"Waltz with Bashir" The animated documentary was named best picture, with 'Happy-Go-Lucky' and 'Wall-E' tying for runner-up.
"Waltz with Bashir," Ari Folman's animated documentary chronicling his coming to terms with repressed memories of his experiences with the Israeli army in the 1982 Lebanon War, was named best picture of 2008 by the National Society of Film Critics. The film was released in the U.S. only weeks before Israel's military offensive against Hamas in Gaza.
The daring film, which is nominated for a Golden Globe for best foreign-language film and uses multiple animation techniques, has earned numerous accolades, including six awards from the Israeli Film Academy and best animated film from the Los Angeles Film Critics Assn.
Golden Globe top nominees, including "The Curious Case of Benjamin Button," "Doubt," "Frost/Nixon" and "Revolutionary Road," failed to cause a ripple with the National Society of Film Critics, which comprises critics from major publications across the country.
This year's Cinderella story, "Slumdog Millionaire," won best cinematography for Anthony Dod Mantle.
As with the L.A. and New York film critics groups, the society is known for its rather esoteric selections. In the last 31 years, the group has agreed with the Academy of Motion Picture Arts and Sciences only four times in the best picture category -- the last being 2004's "Million Dollar Baby."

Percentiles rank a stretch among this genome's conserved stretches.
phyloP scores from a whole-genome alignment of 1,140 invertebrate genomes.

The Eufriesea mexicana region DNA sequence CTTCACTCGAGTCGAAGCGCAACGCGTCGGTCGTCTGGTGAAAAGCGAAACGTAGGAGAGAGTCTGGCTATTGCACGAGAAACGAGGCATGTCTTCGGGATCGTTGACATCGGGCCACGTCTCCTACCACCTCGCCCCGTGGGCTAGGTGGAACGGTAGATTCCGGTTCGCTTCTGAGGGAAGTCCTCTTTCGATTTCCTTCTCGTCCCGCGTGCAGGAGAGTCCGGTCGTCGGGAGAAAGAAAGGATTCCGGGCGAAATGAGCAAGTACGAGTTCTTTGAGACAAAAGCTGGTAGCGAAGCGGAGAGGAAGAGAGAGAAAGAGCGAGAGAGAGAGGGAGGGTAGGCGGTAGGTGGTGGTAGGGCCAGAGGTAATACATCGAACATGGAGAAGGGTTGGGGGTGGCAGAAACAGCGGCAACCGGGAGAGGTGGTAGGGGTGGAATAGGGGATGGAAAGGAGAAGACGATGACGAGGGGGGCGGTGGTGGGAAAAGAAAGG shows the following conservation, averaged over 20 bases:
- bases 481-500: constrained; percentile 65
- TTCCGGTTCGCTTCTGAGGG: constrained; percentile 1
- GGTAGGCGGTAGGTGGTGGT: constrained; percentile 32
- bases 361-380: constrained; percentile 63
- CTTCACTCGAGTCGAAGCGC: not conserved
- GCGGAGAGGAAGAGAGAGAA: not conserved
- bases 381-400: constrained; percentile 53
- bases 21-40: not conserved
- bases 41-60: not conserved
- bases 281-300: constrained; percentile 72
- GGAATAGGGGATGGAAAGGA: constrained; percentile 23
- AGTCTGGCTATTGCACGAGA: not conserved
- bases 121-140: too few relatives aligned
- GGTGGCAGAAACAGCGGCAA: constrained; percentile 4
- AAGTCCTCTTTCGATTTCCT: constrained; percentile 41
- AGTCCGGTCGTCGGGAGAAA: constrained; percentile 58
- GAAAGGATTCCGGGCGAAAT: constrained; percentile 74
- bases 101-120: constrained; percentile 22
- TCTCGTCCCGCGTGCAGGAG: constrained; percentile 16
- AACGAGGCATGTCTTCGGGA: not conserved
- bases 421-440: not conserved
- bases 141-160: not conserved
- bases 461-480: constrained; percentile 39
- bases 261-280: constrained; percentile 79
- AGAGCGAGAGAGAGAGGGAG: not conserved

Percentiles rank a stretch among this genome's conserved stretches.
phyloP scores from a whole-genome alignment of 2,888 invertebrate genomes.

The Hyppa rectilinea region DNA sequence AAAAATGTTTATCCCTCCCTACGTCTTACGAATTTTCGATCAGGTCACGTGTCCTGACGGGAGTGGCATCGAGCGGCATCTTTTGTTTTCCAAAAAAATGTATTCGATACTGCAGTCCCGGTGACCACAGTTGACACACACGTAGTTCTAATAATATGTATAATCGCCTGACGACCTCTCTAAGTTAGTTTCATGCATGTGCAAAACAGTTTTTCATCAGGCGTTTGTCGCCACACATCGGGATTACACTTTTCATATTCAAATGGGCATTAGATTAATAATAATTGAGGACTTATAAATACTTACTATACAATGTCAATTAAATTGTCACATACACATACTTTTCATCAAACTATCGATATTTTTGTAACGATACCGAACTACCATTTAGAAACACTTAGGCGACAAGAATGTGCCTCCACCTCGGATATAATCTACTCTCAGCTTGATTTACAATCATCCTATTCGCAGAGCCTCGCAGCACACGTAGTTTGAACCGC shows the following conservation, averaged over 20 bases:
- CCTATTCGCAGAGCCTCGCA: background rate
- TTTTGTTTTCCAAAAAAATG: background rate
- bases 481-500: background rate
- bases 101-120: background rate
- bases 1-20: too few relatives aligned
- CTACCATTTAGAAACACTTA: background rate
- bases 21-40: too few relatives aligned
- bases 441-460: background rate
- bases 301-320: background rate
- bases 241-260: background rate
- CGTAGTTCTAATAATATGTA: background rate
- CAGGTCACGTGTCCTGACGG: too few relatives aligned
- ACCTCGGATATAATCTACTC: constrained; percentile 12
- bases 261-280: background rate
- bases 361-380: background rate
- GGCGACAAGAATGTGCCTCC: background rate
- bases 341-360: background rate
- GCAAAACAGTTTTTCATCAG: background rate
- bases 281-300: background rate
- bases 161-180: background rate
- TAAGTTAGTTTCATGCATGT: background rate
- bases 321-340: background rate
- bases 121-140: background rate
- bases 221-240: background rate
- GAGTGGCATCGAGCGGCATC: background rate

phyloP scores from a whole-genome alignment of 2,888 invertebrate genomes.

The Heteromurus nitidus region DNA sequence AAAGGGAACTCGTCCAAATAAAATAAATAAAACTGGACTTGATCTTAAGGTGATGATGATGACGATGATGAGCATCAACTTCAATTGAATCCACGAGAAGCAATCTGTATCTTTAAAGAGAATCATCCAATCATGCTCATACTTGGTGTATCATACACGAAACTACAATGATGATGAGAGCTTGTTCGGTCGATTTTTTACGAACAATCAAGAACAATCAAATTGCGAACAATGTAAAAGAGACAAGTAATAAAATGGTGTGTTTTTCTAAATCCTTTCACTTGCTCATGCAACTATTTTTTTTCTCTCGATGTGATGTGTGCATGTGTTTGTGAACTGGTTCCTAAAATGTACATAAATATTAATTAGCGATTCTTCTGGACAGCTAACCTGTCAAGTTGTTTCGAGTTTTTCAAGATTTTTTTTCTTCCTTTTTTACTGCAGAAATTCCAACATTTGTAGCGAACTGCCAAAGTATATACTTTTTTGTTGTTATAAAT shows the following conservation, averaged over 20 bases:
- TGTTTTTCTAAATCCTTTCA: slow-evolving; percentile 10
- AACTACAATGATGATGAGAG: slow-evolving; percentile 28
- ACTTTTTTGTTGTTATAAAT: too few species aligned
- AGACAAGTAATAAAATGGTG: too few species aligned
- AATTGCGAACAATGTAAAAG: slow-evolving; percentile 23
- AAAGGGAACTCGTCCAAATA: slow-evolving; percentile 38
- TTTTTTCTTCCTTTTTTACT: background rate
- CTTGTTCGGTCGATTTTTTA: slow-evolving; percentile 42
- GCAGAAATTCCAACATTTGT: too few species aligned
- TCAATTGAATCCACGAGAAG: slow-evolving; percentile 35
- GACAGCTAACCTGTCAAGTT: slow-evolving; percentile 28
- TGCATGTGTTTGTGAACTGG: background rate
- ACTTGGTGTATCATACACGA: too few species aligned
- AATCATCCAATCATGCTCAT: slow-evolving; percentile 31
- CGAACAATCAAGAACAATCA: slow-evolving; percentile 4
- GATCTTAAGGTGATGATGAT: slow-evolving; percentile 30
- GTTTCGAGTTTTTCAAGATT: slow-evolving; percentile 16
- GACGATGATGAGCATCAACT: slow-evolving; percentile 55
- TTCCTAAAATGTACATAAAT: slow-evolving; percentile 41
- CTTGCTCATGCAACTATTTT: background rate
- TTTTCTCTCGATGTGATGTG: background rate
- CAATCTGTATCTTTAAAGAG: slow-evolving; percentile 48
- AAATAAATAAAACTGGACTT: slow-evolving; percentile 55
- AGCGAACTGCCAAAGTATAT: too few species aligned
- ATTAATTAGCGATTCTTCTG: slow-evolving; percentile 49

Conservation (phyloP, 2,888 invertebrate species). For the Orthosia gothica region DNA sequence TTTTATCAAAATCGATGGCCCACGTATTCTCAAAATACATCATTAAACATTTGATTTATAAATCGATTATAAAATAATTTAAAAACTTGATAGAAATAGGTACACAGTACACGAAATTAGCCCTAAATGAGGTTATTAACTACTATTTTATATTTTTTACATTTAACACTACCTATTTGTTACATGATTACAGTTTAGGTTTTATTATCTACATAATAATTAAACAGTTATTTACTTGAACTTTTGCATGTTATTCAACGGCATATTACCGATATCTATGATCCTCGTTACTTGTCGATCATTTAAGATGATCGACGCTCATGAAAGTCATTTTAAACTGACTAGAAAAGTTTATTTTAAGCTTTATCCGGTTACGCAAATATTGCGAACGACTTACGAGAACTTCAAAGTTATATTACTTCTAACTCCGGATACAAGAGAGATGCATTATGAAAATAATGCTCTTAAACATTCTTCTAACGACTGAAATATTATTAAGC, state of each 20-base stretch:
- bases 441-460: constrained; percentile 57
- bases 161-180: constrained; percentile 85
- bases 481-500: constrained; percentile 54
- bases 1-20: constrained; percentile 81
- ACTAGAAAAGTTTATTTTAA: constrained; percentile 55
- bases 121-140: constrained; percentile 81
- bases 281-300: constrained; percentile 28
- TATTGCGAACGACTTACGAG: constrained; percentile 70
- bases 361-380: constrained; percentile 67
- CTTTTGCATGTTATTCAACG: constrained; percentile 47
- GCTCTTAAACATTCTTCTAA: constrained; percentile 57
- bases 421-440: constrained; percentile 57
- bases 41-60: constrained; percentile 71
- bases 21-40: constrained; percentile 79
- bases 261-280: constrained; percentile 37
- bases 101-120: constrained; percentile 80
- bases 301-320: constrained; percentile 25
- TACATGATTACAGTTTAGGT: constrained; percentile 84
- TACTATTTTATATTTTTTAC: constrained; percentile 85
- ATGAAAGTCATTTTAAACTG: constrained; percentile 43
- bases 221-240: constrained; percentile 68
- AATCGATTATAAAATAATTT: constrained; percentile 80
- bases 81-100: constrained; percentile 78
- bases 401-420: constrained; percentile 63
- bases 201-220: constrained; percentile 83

Sean Penn is shaping up to be the leading contender for the best actor Oscar after receiving the top honor from the Film Critics society for his touching portrait of slain gay activist Harvey Milk in "Milk." He's already earned best actor from numerous groups, including the L.A. Film Critics Assn. and the New York Film Critics Circle, as well as nominations for the Critics' Choice Award, the Golden Globe and the Screen Actors Guild Award.
The org named Sally Hawkins best actress for "Happy-Go-Lucky." Mike Leigh, as both director and writer, and supporting actor Eddie Marsan also won for "Happy-Go-Lucky." Hanna Schygulla took best supporting actress honors for "The Edge of Heaven."
The group's 49 voting members met Saturday evening at Gotham's Sardi's Restaurant to make their picks.
There is no formal awards banquet or presentation. Scrolls are sent to winners.
The NSFC was formed in 1966 to promote the "mutual interests of film criticism and filmmaking." The NSFC is also the American representative of the International Federation of Film Critics (FIPRESCI), which comprises the national organizations of professional film critics and film journalists from around the world. The FIPRESCI has members in more than 50 countries worldwide.source: Variety, LA Times